Sunday, August 17, 2014

Initial draft hardware design

I have posted into the Schematic resource tab above a .pdf file with an initial cut of a hardware design for a battery monitor.  Here is a low resolution photo as well (Look to the .pdf file to be able to see it better).

Refer to .pdf file in Schematics tab above for higher resolution view

Some highlights of the design:
  • Based on the Arduino Uno - compatible with its boot-loader, IDE, etc.:
  • Embedded USB controller vs. using external Service Port attachment
    • Initial layout also has service port, as no way am I hand soldering a QFN28 package)
  • CAN controller w/parallel hardware ports - allows easy Daisey chaining of devices on the CAN bus.
  • Measured Volts with a 1.25mV resolution, and Amps to 25mA depending on external shunt value
  • DIP switches to select battery ID as well as preferred default charge profile
  • Two feature out ports which can drive cutout relays, cooling fans, etc.  Able to do PWM control for verifiable speed.
  • Usable for 12v, 24v, or 48v batteries w/no hardware change.
  •  Connects to external Amp Shunt, max 80mV - and external battery temperate 10K NTC probe
  • PCB is 50x100mm in size
There are two additional pins left on the ATmega uC, trying to decide if there is a use for a feature-in port...

The PCB is laid out to support horizontal connectors as shown, but can also be populated with vertical connects as well.  Much will depend on how the mechanical case plays out.  Another option is to just solder wires directly to the PCB.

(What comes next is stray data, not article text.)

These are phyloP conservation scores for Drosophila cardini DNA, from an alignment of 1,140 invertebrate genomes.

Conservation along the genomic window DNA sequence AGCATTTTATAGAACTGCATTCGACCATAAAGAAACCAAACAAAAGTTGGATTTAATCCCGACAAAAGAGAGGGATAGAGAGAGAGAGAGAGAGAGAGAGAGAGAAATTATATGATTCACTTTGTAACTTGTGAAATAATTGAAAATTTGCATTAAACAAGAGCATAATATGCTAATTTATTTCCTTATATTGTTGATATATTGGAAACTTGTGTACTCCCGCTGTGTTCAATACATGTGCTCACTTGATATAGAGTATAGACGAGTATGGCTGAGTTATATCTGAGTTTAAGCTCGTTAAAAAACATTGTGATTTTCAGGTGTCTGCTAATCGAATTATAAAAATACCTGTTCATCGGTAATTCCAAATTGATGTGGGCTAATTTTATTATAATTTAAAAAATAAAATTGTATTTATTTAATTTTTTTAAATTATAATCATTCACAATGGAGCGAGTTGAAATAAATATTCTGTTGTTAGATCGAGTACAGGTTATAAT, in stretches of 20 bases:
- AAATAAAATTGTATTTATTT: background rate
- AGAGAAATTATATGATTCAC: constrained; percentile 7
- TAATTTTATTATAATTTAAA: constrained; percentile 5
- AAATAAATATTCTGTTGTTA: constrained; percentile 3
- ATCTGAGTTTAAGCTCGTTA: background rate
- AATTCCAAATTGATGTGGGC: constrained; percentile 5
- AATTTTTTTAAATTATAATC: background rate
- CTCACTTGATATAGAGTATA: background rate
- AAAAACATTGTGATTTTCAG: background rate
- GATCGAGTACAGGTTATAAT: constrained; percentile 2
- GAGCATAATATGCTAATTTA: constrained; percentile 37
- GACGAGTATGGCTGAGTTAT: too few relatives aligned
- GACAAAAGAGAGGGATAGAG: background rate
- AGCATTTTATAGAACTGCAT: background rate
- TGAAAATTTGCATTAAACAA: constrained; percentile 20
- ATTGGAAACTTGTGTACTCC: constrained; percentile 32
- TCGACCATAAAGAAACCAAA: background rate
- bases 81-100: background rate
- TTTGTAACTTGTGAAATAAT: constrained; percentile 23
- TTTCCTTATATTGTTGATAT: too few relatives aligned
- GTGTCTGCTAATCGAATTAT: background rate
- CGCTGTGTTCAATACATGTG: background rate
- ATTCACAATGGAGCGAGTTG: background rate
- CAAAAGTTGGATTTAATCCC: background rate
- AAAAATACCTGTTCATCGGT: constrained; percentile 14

As this will be powered 24x7, also want to pay attention to power down modes.  Might be a challenge in keeping the Arduino environment, but as firmware is looked at will see.  I am thinking of drafting up some firmware, perhaps based off the Arduino Alternator Regulator's code - and mocking up a unit using a Uno + proof board.  but will not be able to play with this until next month as I will be traveling back to our boat to attend some long needed maintenance of her.

Saturday, August 16, 2014



The Arduino Battery Management System is intended to act as the 'voice of the battery' in part of a complete system.  It will provide to anyone who is interested the following information via the CAN network:
  1. Current battery Voltage
  2. Current battery Current (in or out)
  3. Current battery Temperature
  4. High Priority messages when battery reaches high voltage limit, or from a high dV/dT event.
  5. Guidance to charging sources:  Target Voltage and Amp limit for battery charging
  6. SOC estimate, likely based on coulomb counting with reset at full SOC.

Features 1..4 are intended to reduce wiring clustering from multiple charging sources to the battery.

Feature #5 is the foundation that can be used to build a systems approach with all charging sources working well together in a coordinated fashion.

Feature #6 is kind of  a free-be, given the Arduino BMS will be doing most of this work anyway.

Other capabilities of the BMS will be based on optional wiring and attachments, including:
  • Cell based BMS fault loop - allows cell based BMS modules to indicate a limit of an individual cell has been reached.
  • Two 'Feature Out' ports which could be used for:
    • PWM variable speed cooling fan control
    • Last chance safety cutoff - disconnecting battery from bus if needed for protection.
  • 'Feature in' port which can be used for ????  (Just have an extra pin left over on the ATmega uC)

As this device will be action 24x7, care should be taken with power usage.  Example:  Placing CPU into various sleep modes between sample periods.

Hardware Overview

Software Overview

Ordering & Costs